Sunday, September 27, 2020

French publishing boss claims she was groomed at age 14 by acclaimed author

Vanessa Springora

French publishing boss claims she was groomed at age 14 by acclaimed author

Vanessa Springora describes relationship with Gabriel Matzneff, then 50, in new book

Angelique Chrisafis in Paris
Fri 27 Dec 2019 15.57 GMT

The French literary world is in shock after a leading publishing director, Vanessa Springora, alleged in a new book that she was groomed into a damaging relationship from the age of 14 with an acclaimed author who was 50.

Springora’s book, Le Consentement (Consent), will be published in France in January and has already been met with critical acclaim and sent shockwaves through the close-knit world of Paris intellectuals. It has been described as a #MeToo moment for France’s literary circles.

Gabriel Matzneff in 2014. He has described the book as a ‘hostile, mean, disparaging work.’ Photograph: Jacques Demarthon

Springora, 47, the head of the Julliard publishing house, claims that in the 1980s she met the author Gabriel Matzneff at a dinner with her mother when she was 13 and he was 50.

She was a vulnerable teenager whose parents had been through a difficult divorce, she writes. He pursued her with letters and followed her in the street, and she began a relationship with him when she was 14, according to the book.

Springora claims Matzneff would wait for her outside her school and at one point moved into a hotel with her to avoid a visit to his flat from the police, who had received anonymous letters warning of an underage relationship.

Springora claims she ended up skipping school and falling under his control. She details the confusing grooming process and her feeling that because she had consented to the relationship, she must be to blame herself. She describes not understanding what it was to be a victim and the psychological suffering that ensued.

Vanessa Springora

She also describes how the French literary world at the time indulged Matzneff in his publicly stated attraction to many different teenagers. On TV chatshows he described his relationships with teenagers aged over 15. In France, a child under 15 is considered a sexual minor but they can still be considered able to give their consent.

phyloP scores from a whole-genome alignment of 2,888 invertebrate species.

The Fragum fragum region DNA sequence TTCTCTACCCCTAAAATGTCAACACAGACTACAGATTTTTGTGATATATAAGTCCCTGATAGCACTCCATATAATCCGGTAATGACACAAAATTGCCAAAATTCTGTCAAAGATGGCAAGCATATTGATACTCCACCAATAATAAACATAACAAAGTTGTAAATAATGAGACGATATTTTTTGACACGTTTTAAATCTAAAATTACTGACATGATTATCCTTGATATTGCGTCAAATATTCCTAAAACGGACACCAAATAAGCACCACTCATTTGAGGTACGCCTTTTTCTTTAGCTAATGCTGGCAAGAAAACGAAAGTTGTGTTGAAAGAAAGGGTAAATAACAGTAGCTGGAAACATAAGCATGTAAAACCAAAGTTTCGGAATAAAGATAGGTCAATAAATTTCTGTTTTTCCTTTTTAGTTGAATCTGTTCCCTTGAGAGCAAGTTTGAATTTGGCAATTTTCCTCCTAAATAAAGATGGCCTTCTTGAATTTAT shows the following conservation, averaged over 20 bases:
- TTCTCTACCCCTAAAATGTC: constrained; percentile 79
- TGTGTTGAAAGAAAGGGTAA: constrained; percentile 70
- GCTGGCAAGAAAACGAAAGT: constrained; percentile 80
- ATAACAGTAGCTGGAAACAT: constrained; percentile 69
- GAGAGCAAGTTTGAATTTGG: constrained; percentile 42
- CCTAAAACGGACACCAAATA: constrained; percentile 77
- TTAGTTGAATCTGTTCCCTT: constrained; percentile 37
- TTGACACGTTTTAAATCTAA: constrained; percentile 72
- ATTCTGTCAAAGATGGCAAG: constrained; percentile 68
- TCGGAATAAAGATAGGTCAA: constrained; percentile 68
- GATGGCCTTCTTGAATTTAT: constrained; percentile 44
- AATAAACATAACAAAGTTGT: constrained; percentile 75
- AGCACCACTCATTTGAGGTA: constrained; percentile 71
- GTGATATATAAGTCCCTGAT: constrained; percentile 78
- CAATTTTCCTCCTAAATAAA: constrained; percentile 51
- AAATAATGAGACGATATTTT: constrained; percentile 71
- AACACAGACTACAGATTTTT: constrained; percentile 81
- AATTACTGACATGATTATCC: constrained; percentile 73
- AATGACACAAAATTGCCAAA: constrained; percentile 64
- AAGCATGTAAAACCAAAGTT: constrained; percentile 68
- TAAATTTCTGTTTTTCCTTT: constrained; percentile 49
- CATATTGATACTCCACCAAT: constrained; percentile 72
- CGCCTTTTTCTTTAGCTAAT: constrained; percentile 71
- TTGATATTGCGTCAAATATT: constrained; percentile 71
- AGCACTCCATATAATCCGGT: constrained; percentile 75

Matzneff also wrote about his relationships with teenagers, including Springora, in novels and published diaries, and about underage sex tourism in the Philippines – all while being hailed as a daring and talented writer.

Springora writes that as a teenager she accompanied him to the recording of a TV show.

In 1977, Matzneff signed an open letter calling for three men on remand accused of sexual relationships with boys aged 13 and 14 to be let off. Others who signed included famous writers and intellectuals such as Jean-Paul Sartre and Simone de Beauvoir.

Springora felt Matzneff was indulged by literary circles because he was a talented writer. She asks in the book: “Does literature excuse everything?”

She told the magazine L’Obs this week: “I hope I can bring a small stone to the edifice currently being constructed around issues of domination and consent, always linked to the notion of power.”

She said she had begun writing her book long before the accusations of sexual misconduct against the film producer Harvey Weinstein in 2017 galvanised women to speak out. Weinstein denies all allegations of non-consensual sex.

In her book, Springora says the 1980s events she describes have now passed the time limit for bringing a legal case. She describes how police interviewed Matzneff after anonymous tip-offs at the time of their relationship but never pursued a case.

Matzneff, now 83, expressed “sadness” in a message to L’Obs, describing the book as a “hostile, mean, disparaging work” aimed at damaging him.

On Friday Bernard Pivot, a celebrated literary critic and journalist who interviewed Matzneff on TV many times, responded to the growing controversy about how Matzneff had been allowed to describe his relationships with teenage girls on literary talkshows without being challenged by the host.

He said: “In the 1970s and 1980s, literature came before morality; today, morality comes before literature. Morally, that’s progress. We’re all more or less the intellectual and moral products of a country and, above all, an era.”


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